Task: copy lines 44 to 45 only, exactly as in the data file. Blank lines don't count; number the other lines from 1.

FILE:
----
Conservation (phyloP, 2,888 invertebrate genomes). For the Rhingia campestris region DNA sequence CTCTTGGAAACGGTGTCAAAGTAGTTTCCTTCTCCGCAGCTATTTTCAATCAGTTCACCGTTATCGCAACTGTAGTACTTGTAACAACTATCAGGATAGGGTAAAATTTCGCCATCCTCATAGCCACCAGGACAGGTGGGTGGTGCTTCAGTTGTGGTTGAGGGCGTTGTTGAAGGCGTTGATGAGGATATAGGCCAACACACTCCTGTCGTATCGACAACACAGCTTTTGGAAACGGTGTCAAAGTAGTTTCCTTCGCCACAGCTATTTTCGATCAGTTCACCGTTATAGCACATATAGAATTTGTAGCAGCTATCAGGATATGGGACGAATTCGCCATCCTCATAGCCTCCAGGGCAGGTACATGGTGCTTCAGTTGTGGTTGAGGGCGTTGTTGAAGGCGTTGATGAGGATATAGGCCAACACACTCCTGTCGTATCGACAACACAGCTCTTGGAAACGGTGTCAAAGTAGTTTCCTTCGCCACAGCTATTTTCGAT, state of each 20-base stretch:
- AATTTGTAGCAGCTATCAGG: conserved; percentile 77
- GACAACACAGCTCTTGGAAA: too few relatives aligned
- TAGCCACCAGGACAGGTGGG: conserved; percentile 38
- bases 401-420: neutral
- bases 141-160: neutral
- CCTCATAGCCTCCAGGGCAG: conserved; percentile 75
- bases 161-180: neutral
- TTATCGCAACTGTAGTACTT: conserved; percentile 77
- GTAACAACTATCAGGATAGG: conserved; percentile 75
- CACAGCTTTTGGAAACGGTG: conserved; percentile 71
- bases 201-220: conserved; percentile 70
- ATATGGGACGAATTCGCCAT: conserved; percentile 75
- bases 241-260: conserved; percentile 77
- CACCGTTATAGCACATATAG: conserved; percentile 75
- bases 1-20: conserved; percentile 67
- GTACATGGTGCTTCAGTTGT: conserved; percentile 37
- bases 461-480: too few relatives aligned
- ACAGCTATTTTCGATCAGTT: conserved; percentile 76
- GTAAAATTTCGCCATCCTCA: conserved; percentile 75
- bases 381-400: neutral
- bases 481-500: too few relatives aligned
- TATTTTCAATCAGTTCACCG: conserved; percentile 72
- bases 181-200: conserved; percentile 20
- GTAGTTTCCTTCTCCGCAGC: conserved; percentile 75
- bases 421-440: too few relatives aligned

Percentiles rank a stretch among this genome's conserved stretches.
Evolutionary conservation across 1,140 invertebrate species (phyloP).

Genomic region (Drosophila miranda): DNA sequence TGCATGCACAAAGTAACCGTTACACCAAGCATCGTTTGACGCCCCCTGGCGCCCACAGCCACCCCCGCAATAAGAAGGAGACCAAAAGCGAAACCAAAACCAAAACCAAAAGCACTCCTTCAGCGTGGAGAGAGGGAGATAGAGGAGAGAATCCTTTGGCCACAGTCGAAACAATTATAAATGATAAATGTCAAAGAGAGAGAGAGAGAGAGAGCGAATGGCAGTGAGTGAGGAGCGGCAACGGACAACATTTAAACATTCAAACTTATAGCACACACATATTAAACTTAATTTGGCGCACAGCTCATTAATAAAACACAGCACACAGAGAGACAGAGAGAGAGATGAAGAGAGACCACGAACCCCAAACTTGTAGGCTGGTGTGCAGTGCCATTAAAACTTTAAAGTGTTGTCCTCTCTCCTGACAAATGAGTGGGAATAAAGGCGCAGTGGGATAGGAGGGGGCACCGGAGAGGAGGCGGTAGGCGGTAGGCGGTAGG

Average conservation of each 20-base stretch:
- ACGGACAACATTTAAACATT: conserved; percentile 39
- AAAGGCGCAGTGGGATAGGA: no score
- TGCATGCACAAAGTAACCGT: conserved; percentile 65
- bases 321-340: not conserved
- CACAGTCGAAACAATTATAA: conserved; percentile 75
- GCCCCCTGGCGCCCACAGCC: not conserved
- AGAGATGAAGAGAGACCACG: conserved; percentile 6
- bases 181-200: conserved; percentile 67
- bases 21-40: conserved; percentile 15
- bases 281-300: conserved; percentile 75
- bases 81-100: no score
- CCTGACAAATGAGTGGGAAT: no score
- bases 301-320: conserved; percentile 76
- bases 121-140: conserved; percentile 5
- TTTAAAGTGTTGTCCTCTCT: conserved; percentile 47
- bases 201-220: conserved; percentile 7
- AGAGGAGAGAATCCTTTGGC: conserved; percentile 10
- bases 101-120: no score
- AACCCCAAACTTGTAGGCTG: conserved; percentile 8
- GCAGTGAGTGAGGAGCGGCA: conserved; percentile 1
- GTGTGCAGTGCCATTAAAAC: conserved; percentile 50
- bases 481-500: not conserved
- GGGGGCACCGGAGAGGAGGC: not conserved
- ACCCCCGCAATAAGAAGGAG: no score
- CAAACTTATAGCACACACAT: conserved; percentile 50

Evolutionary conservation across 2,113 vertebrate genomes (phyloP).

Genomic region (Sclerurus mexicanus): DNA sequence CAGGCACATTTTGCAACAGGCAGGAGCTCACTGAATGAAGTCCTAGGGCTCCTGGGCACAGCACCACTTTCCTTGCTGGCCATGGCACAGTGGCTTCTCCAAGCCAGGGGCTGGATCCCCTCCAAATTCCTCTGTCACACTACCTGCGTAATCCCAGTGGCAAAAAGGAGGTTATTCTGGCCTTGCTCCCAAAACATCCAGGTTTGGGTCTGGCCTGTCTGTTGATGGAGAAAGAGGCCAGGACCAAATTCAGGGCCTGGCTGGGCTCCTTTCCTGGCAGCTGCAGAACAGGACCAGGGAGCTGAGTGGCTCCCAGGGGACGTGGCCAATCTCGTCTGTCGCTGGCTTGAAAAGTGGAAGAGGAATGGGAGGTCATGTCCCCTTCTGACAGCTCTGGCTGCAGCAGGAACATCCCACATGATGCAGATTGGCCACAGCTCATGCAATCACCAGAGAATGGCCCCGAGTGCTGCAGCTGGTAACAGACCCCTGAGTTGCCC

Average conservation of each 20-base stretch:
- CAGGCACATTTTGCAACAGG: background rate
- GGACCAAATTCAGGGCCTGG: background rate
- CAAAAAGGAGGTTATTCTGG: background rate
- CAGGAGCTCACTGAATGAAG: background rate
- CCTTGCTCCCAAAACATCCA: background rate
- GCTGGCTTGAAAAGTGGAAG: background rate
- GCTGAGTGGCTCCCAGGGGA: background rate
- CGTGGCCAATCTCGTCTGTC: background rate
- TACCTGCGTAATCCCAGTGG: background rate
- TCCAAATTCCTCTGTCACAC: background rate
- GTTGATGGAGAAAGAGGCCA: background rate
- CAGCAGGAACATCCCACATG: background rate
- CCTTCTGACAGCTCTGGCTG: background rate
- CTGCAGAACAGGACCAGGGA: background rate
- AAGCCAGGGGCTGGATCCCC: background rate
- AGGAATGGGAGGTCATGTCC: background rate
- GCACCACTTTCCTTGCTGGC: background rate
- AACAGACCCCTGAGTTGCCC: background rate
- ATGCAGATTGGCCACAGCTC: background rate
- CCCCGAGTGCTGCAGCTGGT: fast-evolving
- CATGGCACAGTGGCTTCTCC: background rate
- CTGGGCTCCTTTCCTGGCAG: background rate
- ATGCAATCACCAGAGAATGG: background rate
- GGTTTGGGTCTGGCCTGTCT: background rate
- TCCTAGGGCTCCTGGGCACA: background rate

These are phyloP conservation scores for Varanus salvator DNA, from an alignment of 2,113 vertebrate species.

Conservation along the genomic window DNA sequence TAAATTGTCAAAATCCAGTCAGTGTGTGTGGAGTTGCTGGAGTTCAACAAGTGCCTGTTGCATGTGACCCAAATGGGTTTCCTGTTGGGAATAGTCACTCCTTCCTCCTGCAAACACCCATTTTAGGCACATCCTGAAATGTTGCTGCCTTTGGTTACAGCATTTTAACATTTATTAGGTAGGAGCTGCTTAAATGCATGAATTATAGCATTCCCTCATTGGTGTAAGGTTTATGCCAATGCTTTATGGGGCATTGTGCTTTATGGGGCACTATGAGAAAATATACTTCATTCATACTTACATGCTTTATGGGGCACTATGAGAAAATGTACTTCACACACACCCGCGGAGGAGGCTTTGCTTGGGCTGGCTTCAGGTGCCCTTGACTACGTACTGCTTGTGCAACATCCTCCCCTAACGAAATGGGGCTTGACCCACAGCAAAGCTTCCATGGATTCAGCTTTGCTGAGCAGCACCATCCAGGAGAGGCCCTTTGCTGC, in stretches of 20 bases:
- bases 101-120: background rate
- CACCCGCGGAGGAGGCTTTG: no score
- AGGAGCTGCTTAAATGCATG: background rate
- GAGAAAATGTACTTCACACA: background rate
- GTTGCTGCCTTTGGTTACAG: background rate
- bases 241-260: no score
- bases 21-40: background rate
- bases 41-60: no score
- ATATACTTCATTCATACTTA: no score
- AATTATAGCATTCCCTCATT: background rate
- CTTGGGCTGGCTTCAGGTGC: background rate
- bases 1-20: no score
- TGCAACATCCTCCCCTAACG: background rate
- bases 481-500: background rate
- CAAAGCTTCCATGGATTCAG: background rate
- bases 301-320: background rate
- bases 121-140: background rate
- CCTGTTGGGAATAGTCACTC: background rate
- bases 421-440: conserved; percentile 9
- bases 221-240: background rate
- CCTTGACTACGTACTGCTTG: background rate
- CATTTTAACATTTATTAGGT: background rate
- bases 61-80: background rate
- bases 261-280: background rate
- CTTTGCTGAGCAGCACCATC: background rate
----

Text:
- bases 121-140: conserved; percentile 5
- TTTAAAGTGTTGTCCTCTCT: conserved; percentile 47